Our digital lives don’t feel as secure as they used to. Equifax and Uber are just the latest examples of a seemingly never-ending series of malware and phishing scams making headlines, leading businesses and end consumers alike to question what is safeguarding their information. The effects of these attacks on the corporate world are widespread: not only must businesses revisit the strength of their internal security systems, but they also need to ensure that partners, customers and prospects are doing the same.
As data protection standards and guidelines quickly adapt to stay ahead of threats, security is a top-of-mind issue for any company seeking an outside vendor. Businesses that store sensitive information or offer software as a service are seeing an influx of security assessments and questionnaires as part of the Request for Proposal (RFP) process—a vital component of sales teams’ success at companies of all shapes and sizes. Given to vendors bidding on business by the prospect or existing vendors for yearly assessments, security questionnaires (also known as “standardized information gathering” questionnaires) ask the vendor about their security controls, such as patching, business continuity and security policies, all in an effort to ensure the company has adequate data protection measures in place to reduce the client’s risks.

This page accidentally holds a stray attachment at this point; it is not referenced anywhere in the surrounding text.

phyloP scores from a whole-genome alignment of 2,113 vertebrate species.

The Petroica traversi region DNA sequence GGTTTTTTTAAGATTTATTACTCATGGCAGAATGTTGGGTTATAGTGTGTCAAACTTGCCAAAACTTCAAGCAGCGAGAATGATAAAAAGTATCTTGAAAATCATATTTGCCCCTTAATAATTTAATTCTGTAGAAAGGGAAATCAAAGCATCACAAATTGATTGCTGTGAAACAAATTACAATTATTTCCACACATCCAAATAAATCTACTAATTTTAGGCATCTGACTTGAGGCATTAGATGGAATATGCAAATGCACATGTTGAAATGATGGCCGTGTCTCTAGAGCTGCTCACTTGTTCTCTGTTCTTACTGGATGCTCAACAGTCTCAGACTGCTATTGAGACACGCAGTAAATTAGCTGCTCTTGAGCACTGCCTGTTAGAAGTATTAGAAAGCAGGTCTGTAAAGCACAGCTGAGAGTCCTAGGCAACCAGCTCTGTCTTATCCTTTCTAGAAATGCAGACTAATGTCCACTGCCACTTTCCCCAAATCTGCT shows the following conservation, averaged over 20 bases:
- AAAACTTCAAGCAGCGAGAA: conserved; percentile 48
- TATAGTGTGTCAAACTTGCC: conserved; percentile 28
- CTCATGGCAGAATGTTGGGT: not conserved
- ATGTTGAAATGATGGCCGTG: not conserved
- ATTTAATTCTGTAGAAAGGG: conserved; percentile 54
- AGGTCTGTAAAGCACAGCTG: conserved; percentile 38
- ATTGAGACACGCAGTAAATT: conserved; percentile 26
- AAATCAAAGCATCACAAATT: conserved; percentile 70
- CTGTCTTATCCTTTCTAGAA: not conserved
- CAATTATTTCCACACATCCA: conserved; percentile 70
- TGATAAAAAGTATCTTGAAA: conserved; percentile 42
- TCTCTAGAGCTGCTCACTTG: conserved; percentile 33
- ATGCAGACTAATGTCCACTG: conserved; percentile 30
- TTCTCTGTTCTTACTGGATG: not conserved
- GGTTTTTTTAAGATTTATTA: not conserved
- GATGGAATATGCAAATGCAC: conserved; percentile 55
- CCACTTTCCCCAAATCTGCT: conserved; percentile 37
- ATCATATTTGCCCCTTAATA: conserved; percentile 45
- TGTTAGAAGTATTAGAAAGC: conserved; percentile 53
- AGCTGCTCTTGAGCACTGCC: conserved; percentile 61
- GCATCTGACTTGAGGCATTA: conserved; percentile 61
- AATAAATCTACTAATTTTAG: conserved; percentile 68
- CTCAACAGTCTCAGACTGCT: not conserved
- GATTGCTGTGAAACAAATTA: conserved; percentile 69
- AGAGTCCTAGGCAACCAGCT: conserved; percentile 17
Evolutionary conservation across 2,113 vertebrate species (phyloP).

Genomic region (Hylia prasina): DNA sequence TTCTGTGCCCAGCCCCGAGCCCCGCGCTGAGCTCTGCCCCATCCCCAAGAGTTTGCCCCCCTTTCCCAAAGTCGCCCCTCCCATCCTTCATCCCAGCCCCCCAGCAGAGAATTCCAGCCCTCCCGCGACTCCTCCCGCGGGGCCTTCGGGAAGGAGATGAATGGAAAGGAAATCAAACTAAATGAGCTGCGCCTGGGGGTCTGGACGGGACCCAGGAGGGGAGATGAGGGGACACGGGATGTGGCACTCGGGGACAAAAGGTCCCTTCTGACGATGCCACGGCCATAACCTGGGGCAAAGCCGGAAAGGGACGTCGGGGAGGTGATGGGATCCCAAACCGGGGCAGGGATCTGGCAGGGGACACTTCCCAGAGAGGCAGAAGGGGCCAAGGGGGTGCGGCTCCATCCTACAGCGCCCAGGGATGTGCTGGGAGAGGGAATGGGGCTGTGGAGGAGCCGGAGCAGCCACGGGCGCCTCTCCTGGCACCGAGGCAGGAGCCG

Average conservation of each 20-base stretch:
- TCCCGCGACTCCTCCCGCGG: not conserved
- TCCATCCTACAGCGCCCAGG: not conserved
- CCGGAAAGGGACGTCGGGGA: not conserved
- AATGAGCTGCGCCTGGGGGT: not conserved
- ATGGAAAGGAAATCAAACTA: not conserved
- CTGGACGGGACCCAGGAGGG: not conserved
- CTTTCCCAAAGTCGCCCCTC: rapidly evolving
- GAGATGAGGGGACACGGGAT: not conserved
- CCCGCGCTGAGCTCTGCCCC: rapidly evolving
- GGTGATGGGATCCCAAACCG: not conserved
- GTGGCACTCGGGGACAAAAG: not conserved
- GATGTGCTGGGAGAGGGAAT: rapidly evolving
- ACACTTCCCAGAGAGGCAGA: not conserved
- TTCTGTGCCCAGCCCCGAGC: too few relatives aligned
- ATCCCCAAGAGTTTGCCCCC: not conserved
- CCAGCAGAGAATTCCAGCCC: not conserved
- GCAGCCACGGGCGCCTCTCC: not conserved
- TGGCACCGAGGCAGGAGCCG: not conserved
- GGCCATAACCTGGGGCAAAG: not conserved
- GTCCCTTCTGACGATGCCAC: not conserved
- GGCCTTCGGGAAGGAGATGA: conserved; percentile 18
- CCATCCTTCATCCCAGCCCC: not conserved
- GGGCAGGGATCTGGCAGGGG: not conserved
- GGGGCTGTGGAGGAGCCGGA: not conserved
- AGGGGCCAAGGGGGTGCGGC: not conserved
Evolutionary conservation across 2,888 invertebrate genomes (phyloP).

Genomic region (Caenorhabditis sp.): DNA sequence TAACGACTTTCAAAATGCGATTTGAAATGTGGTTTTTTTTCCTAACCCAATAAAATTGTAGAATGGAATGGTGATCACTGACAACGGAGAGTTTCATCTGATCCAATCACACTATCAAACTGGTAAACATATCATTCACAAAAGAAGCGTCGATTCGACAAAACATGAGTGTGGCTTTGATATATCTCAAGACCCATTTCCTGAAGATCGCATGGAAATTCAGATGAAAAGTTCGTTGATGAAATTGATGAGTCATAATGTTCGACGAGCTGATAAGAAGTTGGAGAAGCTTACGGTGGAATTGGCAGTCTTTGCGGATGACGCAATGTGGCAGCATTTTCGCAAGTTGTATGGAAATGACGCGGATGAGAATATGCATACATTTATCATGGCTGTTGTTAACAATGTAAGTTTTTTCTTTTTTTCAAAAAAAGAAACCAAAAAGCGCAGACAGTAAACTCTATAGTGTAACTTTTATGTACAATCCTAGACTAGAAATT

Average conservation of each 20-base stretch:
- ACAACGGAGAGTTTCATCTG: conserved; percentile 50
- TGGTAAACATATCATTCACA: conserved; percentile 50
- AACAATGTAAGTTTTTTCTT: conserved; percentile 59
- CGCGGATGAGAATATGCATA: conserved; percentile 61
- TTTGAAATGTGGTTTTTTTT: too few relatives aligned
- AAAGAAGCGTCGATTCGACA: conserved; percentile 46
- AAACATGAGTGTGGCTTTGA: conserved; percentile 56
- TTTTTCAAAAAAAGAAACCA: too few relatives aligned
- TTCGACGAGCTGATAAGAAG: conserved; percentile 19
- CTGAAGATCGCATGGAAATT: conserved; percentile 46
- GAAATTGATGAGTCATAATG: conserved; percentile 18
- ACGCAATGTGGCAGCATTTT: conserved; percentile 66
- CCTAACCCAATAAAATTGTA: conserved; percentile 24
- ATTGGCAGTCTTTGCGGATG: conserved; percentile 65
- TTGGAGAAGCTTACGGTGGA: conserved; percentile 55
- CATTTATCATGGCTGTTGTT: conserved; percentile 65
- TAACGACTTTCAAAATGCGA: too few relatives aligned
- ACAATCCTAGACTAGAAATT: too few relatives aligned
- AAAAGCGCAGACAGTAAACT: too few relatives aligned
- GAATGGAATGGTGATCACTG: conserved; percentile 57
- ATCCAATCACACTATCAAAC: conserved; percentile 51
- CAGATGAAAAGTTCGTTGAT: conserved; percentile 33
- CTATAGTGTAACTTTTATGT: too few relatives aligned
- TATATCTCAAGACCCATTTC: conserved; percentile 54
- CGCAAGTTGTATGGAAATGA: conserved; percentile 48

The burden of responding to security questionnaires has become a fact of life for many organizations—especially banks and other financial service businesses, healthcare enterprises and technology service providers. But while RFPs have traditionally been the responsibility of proposal teams and sales professionals, the highly technical nature of security questionnaires means that those people are increasingly turning to their IT teams for help. While supporting RFP teams may fall outside of IT’s usual day-to-day job responsibilities, helping complete questionnaires efficiently and thoroughly is instrumental in enabling the company to win bids.
But that’s not an easy task. Any business that manages or stores data—such as sensitive customer or employee information, including financial details and intellectual property—is likely aware that completing these highly detailed, complex questionnaires bears a substantial cost and burden. Proposal automation software can help streamline the process significantly, but it’s still important for IT subject matter experts (SMEs) to approach this important project with the right mindset and tools.